As a native New Yorker and lifelong Knicks fan, joyous occasions surrounding pro basketball have been scarce.
I was 11 and oblivious when they won their last NBA title. The two Finals since then left a slew of scars and bad memories. There was John Starks’ putrid 2-for-18 shooting in Game 7 against Houston (1994), and domination by San Antonio’s Twin Towers – Tim Duncan and David Robinson – in a five-game cakewalk (1999).
They haven’t advanced as far as the Eastern Conference finals since 2000 and the last three years have been particularly painful, an 80-166 record with dim prospects moving forward.
But on a schedule slightly shorter than Halley’s Comet, hope re-appeared in Gotham on Wednesday; Phil Jackson packed his rings and left.
“After careful thought and consideration, we mutually agreed that the Knicks will be going in a different direction,” team owner Jim Dolan said in a statement. “Phil Jackson is one of the most celebrated and successful individuals in the history of the NBA. His legacy in the game of basketball is unmatched. We wish him the best and thank him for his service to the Knicks as both a player and an executive.”
Nice try, lumping Jackson’s tenure on the championship teams with his three-year stewardship of a laughingstock. But thanking Jackson for his work as president of basketball operations is like thanking Edward Smith for skippering the Titanic.
At least not every life/game was lost. Knicks fans are adept at celebrating small victories.
It’s going to be a while before the Knicks cause ticker tape to flutter in the “Canyon of Heroes,” but Wednesday’s announcement is the next-best reason to hold a parade. Carmelo Anthony and Kristaps Porzingis should serve as grand marshals, having outlasted the man who wanted them gone.
If only the move had happened sooner, like Day 1. Or before the draft.
Jackson’s obsession with his antiquated offense was a major reason New York chose 18-year-old Frank Ntilikina with the eighth pick. The French point guard could develop into a fine NBA player, but an executive not hellbent on the triangle might’ve made a different choice, say, point guard Dennis Smith Jr., whom the Mavericks lapped up eagerly at No. 9.
The next head honcho ultimately might appreciate inheriting Ntilikina. Jackson’s lone strength at the helm was identifying talent overseas. He drafted Porzingis fourth overall in 2015 and the Latvian is New York’s most valuable asset. In the same draft, Jackson traded for Willy Hermangomez. The Spaniard debuted last season and earned first-team NBA All-Rookie honors.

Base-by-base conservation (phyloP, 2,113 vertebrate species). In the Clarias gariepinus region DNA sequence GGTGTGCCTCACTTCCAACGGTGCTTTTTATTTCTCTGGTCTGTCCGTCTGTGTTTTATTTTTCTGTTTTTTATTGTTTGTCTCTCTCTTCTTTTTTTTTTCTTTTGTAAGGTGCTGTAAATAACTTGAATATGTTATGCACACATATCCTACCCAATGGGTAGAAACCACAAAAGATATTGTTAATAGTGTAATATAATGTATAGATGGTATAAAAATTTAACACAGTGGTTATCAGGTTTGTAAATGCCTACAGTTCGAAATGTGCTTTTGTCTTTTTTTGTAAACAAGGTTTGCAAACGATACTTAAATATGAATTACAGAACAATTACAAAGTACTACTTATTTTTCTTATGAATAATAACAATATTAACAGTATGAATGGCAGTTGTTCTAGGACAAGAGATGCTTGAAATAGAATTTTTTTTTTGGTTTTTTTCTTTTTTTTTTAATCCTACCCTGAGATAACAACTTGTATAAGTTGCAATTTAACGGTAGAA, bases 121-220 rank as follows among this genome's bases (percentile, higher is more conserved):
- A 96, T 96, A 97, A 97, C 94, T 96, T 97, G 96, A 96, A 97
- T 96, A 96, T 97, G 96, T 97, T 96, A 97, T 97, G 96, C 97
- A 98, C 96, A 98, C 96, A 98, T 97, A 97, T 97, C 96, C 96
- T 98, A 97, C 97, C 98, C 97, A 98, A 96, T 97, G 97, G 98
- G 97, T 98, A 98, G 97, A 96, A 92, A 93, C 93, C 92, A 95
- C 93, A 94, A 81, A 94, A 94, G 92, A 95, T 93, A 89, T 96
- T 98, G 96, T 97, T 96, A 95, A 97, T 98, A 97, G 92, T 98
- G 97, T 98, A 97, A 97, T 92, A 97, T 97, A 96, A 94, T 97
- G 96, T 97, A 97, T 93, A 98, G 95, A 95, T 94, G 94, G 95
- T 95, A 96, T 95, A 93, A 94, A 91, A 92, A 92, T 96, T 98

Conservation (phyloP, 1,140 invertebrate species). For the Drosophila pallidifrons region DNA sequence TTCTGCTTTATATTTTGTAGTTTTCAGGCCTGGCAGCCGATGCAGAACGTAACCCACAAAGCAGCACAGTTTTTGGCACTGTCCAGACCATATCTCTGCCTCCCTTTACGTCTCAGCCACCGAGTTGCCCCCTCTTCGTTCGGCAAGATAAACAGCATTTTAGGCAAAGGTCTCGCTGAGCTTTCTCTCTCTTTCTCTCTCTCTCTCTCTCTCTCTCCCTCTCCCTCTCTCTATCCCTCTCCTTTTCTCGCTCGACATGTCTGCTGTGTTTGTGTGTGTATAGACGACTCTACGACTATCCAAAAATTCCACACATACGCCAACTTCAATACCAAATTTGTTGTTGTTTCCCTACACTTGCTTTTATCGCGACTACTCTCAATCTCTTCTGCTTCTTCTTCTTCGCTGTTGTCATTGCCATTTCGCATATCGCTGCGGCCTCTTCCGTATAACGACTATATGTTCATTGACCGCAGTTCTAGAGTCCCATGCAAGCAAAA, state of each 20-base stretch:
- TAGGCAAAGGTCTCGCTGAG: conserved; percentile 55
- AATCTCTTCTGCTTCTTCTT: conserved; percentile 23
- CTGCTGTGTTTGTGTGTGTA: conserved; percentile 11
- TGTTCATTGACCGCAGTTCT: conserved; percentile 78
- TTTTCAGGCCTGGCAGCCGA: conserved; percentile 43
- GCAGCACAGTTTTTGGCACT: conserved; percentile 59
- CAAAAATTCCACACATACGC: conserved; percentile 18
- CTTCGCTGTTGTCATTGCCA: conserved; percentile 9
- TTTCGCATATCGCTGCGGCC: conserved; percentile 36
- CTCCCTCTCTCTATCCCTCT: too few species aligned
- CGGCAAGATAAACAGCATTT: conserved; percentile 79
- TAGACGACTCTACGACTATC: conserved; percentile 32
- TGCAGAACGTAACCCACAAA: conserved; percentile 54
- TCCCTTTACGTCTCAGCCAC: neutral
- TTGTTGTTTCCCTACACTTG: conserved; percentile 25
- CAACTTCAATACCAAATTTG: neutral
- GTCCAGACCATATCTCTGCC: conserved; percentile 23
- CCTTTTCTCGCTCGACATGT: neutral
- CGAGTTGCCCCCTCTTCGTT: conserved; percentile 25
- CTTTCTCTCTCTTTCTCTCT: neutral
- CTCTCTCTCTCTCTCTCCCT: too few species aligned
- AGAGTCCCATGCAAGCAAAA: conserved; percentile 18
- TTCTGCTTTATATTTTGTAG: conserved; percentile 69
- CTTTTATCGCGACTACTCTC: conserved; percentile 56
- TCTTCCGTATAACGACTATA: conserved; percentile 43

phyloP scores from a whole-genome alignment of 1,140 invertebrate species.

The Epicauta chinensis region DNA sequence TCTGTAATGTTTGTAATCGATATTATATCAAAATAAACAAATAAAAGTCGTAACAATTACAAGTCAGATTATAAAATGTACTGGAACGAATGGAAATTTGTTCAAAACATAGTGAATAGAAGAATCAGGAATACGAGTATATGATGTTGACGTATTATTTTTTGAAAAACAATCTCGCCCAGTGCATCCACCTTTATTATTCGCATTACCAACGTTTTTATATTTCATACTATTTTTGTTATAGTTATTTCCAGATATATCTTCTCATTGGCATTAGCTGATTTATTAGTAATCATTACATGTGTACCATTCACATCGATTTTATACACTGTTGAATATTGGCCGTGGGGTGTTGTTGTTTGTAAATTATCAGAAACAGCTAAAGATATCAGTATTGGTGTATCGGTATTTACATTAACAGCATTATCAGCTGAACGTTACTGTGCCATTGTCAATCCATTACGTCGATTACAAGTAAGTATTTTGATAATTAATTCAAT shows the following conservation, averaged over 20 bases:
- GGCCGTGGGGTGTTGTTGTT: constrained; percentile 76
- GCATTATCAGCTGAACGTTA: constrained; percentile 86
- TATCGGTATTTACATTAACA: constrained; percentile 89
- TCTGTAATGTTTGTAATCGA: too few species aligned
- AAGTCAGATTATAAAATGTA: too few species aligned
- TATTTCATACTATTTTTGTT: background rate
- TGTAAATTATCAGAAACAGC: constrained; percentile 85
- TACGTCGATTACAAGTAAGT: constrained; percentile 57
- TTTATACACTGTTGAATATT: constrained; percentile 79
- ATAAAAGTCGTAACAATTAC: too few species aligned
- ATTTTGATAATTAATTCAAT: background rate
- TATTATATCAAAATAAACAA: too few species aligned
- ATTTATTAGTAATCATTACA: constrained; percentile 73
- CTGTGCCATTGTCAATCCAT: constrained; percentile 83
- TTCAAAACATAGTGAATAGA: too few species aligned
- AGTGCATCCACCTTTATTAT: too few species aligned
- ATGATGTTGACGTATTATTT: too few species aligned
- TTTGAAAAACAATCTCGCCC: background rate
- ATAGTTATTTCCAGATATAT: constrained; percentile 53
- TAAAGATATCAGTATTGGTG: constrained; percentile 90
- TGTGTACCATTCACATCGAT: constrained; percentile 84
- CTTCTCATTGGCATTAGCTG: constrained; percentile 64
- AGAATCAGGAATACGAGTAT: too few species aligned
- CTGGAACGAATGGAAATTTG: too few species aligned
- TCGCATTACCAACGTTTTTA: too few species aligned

But other than those two, maybe three, draft picks, Jackson’s reign brought only pain.
The moves were so bad, ranking them is difficult. Was the worst giving decrepit Joakim Noah a four-year, $72 million contract? How about throwing in a totally unnecessary no-trade clause when Anthony re-signed? Prefer trading Tyson Chandler in one deal and J.R. Smith plus Iman Shumpert in another, for little-to-nothing in return?
All of those are fine choices for most-boneheaded decision. But you also must consider Jackson’s first major call, hiring a coach (Derek Fisher) who didn’t have experience at any level and played the prior season. (Yes, it worked out for Jason Kidd, but he’s a Hall-of-Famer). Jackson also traded four productive players for broke-down Derrick Rose.
“I had hoped, of course, to bring another NBA championship to the Garden,” Jackson said in a statement. “As someone who treasures winning, I am deeply disappointed that we weren’t able to do that. New York fans deserve nothing less.”
Actually, we’ve gotten exactly what we deserve under the current ownership. With Dolan atop the organization, our celebrations can’t be full-throated.
After destabilizing the Knicks through a series of blunders – giving the keys to Isaiah Thomas; running off president/GM Donnie Walsh; big-footing Anthony’s trade from Denver – he hired Jackson and stepped back. Chief Triangle replaced the owner as New York’s favorite piñata, taking the wrath off Dolan.
He had a great idea but chose a terrible executive.
Jackson wasn’t cut out for the job, which required an abundance of work less glamorous than he enjoyed as coach of the Bulls and Lakers. Besides, his heart was never in it. He really longed for a role in L.A. with his now-former girlfriend, Lakers president Jeanie Buss.
The fact that she never brought His Smugness aboard as a Lakers executive should’ve been a clue. Except Dolan was blinded by an A-list hoops celebrity willing to accept $60 million over five years.
It’s not our money. But if he needed help to pay off Jackson’s last two years, there’d be no shortage of donations from Knicks fans.
We’d buy out Dolan, too, though that’s a pipe dream.
Oh well. For now, we’re just thankful this wish came true:
See you later, Phil!
— Brooklyn-born and Howard-educated, Deron Snyder writes his award-winning column for The Washington Times on Tuesdays and Thursdays. Follow him on Twitter @DeronSnyder.